I’ve been shocked to observe the contrast in safety culture between the NHS and the nuclear industry, says James Titcombe
With the Francis report, the Grant Thornton Care Quality Commission scandal and the failures identified across 14 other NHS trusts by the Keogh review, we appear to have reached a watershed moment in recognising there are serious problems within the NHS. Health secretary Jeremy Hunt has recently articulated what many patient safety campaigners have been saying for years; that regulation of the NHS has been dysfunctional, that too often the culture has been to cover up and hide problems and that standards of care in some parts of the system have fallen far below any acceptable standard. This acceptance is already paving the way for change.
The disastrous problems within NHS regulation are now being reversed. Hospitals will be subject to expert inspections with patients being involved in the process. It is now vital that the Francis recommendations are fully implemented, including action on safe staffing levels and a duty on all NHS professionals to be honest when mistakes are made.
‘It is now vital that the Francis recommendations are fully implemented, including action on safe staffing levels and a duty on all NHS professionals to be honest when mistakes are made’
For people who work within the NHS, the constant stream of negative reports and media focus must be draining. The majority of staff go to work to do their best for patients, often in difficult circumstances. While there must always be individual accountability for breaches of standards, the reality is that most instances of poor care and avoidable harm arise from a much more complex set of circumstances. Systems, processes, pressure of work, quality of leadership and the cultural mindset of the organisation itself are crucial factors in keeping patients safe. Too often, these factors combine to create a system that pulls in the wrong direction and this has let staff as well as patients down.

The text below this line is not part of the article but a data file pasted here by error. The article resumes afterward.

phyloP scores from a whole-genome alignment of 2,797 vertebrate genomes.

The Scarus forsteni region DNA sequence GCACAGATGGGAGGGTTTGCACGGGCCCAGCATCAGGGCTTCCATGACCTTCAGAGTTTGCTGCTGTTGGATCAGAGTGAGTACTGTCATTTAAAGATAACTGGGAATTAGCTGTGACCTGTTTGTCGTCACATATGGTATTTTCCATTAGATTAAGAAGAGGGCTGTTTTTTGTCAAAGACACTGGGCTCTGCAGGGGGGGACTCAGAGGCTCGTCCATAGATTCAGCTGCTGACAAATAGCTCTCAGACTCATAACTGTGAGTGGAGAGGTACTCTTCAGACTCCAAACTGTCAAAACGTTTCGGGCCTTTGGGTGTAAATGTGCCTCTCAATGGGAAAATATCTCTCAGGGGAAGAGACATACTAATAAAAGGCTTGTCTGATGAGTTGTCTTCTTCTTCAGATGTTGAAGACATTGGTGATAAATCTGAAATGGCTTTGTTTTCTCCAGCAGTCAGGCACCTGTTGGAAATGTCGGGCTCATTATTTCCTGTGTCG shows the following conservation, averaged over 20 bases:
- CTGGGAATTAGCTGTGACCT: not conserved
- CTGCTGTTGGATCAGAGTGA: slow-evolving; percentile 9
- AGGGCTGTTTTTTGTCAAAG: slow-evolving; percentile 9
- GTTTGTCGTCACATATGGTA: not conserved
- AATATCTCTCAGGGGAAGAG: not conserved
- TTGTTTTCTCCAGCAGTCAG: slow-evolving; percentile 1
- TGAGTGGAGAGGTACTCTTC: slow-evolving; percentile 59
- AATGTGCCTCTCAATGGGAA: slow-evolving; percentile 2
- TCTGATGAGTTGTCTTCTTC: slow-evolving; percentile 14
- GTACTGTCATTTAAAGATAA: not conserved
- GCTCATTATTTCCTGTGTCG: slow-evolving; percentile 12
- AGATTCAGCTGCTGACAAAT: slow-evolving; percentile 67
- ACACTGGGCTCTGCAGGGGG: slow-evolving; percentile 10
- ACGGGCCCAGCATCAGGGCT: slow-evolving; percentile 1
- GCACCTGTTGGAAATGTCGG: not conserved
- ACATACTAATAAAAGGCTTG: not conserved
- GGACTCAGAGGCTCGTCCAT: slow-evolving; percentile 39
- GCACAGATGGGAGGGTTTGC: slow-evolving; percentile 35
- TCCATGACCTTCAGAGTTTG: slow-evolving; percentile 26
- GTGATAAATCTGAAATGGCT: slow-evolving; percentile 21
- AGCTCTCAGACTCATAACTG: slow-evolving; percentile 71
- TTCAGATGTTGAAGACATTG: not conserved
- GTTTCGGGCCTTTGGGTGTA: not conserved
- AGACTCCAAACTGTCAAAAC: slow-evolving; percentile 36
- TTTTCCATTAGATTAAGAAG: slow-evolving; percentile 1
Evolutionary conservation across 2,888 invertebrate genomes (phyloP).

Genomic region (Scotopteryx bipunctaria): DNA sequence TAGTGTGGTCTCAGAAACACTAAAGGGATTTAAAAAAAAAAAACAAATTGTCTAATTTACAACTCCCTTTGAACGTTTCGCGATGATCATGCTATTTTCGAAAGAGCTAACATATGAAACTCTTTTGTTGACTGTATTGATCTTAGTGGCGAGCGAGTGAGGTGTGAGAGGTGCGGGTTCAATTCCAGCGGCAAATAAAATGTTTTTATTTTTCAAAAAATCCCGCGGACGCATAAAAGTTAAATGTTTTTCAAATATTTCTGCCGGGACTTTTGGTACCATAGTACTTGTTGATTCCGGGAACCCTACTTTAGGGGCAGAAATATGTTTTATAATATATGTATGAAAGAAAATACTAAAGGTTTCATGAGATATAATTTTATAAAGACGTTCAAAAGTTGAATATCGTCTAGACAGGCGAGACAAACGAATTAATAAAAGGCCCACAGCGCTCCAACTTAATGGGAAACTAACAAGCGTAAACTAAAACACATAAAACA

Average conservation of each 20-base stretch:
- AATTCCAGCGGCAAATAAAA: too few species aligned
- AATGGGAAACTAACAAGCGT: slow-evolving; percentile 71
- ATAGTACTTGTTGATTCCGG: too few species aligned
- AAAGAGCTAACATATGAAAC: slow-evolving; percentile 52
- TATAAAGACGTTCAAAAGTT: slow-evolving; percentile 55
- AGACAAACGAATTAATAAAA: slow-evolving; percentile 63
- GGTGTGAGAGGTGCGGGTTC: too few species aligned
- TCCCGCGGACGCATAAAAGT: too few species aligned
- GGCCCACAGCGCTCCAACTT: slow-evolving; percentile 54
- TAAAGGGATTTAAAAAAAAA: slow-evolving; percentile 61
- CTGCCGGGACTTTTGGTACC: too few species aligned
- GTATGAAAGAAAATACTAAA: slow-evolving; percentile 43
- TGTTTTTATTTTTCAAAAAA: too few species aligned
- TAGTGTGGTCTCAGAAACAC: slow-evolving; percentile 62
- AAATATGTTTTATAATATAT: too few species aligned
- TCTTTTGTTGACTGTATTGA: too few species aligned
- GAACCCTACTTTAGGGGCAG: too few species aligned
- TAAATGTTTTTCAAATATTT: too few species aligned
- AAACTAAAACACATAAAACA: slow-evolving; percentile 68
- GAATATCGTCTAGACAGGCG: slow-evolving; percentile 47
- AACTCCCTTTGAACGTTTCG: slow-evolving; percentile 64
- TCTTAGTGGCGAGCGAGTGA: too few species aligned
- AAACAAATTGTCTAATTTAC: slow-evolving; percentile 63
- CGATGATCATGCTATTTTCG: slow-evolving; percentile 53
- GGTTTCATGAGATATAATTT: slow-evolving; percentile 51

I experienced the consequences of this myself in 2008, when I lost my baby son due to serious failures in his care at the hospital where he was born. Since then, I’ve been shocked to observe the contrast in safety culture between the NHS and my experience working as a project manager in the nuclear industry. I have seen how a good safety culture is developed. It’s a continuous process; about sharing information, making people aware of concepts and principles and demonstrating the link between outcomes and behaviour. It’s also about fostering a culture that encourages not just open reporting and learning from mistakes after they happen, but the reporting of situations, conditions or systems of work that have the potential to cause unnecessary harm. The barriers to any organisation operating in this way should not be underestimated, but experience in other sectors shows it can be done.
With this in mind, this week I have written to Mr Hunt detailing eight key ideas that could make a big difference to improving patient safety in the NHS.
These are an NHS safety culture accreditation scheme; the development of a specific patient safety qualification; human factors training; development of clear minimum standards for investigating all NHS serious untoward incidents; a central patient safety knowledge hub; protected patient safety awareness days for all NHS staff; a truth and reconciliation panel for all NHS whistleblowers that will independently handle the issues these people raise, as recommended by Patients First; and publication of key patient safety information, such as the number of specialist patient safety staff employed by the trust and staff to patient ratios on wards.
There has never been a time where there has been more acceptance that things need to change. While no system will ever be perfect, now feels like the right time to start talking about how we can make the current system better.
James Titcombe is patient safety campaigner